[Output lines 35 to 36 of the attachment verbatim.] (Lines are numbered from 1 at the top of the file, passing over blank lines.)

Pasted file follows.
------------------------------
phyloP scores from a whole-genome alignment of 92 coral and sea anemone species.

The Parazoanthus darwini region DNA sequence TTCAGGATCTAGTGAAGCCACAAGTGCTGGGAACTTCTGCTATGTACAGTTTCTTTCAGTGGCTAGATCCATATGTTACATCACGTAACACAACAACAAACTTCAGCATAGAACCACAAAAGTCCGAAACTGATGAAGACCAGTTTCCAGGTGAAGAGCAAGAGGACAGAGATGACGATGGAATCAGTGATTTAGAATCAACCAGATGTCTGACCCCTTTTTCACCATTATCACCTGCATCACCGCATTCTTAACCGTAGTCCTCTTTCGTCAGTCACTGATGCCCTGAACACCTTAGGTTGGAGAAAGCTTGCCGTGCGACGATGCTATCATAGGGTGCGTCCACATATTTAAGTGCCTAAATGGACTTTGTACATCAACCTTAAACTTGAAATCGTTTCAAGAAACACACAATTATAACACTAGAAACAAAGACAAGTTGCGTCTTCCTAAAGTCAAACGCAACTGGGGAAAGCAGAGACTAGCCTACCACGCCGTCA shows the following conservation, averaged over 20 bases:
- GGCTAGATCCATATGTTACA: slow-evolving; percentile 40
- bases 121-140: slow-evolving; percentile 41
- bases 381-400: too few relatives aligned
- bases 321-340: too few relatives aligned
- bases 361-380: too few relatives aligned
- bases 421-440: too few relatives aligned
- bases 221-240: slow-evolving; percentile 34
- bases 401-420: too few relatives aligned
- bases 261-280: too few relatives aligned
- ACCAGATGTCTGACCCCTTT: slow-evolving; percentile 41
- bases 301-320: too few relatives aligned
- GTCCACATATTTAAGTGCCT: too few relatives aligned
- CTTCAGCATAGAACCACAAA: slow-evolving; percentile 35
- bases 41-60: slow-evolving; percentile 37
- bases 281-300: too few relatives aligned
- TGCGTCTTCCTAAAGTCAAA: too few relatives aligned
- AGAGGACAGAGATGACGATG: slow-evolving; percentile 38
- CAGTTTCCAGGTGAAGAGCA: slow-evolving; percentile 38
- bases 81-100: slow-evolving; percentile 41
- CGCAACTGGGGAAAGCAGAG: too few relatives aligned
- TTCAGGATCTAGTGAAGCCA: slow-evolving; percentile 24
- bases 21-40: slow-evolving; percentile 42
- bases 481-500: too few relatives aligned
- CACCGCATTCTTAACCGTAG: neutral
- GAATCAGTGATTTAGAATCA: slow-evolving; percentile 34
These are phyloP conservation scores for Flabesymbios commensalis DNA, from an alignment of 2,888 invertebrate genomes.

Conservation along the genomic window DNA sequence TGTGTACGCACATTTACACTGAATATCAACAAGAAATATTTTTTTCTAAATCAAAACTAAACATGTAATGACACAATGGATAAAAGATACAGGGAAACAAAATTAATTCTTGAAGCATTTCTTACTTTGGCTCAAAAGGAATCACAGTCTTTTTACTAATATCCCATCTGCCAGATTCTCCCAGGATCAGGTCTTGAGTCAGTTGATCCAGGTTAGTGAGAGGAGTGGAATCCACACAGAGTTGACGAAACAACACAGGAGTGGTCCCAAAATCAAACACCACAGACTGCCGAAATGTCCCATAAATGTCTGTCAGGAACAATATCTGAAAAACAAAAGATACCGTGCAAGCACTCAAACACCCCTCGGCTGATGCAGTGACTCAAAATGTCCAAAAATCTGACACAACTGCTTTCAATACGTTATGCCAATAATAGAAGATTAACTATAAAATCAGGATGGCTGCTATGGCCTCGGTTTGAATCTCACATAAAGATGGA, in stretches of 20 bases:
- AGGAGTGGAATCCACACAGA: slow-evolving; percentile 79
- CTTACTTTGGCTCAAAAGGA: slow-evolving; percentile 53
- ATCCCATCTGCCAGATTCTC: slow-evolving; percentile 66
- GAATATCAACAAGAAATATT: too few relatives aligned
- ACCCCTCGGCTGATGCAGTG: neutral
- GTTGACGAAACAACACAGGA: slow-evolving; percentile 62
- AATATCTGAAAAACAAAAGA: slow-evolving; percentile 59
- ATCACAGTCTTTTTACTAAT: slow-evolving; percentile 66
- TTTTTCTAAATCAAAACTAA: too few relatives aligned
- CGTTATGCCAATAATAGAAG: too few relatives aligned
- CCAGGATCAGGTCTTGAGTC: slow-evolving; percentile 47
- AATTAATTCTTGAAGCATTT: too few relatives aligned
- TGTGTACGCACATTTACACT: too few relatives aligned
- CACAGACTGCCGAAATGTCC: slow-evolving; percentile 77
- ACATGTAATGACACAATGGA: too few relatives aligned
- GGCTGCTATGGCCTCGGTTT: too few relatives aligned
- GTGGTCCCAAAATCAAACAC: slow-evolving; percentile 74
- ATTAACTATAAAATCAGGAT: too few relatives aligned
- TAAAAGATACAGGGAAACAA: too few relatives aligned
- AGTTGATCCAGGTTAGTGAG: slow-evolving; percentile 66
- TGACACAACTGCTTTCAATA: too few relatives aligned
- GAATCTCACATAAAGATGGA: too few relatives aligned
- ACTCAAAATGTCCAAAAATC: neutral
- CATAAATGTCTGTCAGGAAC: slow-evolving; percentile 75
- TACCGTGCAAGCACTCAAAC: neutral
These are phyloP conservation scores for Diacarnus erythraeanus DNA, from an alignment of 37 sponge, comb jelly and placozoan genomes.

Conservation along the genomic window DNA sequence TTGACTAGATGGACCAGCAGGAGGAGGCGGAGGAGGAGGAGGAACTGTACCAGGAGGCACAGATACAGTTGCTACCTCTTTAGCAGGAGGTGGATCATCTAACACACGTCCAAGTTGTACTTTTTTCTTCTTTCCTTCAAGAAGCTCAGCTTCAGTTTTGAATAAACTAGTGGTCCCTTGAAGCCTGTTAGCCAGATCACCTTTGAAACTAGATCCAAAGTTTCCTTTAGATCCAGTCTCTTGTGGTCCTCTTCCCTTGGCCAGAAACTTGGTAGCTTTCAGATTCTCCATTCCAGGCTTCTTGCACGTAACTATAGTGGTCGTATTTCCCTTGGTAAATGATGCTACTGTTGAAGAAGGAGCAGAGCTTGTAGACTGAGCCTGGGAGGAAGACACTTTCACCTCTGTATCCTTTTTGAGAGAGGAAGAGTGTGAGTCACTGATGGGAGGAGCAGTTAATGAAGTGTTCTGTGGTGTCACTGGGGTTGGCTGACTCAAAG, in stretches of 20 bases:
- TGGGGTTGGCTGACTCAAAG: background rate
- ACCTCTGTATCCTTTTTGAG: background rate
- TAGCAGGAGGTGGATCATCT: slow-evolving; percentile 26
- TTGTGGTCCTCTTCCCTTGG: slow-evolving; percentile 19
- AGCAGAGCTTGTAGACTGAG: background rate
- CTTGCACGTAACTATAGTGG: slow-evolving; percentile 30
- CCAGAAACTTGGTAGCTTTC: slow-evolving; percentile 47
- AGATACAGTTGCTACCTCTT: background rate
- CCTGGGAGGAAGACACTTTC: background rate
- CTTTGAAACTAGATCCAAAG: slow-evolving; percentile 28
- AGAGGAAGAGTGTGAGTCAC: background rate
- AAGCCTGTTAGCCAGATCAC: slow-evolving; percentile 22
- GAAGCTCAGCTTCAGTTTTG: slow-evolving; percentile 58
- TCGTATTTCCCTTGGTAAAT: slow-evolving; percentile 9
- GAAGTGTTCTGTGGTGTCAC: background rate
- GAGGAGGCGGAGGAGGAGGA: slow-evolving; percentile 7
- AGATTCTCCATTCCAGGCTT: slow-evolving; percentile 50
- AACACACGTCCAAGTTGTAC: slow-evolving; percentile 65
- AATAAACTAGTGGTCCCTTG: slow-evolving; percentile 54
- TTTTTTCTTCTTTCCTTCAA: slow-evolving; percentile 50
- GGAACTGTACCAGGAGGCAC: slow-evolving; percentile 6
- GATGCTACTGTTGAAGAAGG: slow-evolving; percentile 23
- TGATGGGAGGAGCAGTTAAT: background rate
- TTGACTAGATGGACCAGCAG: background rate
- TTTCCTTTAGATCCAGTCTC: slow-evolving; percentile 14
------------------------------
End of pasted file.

- GTTGACGAAACAACACAGGA: slow-evolving; percentile 62
- AATATCTGAAAAACAAAAGA: slow-evolving; percentile 59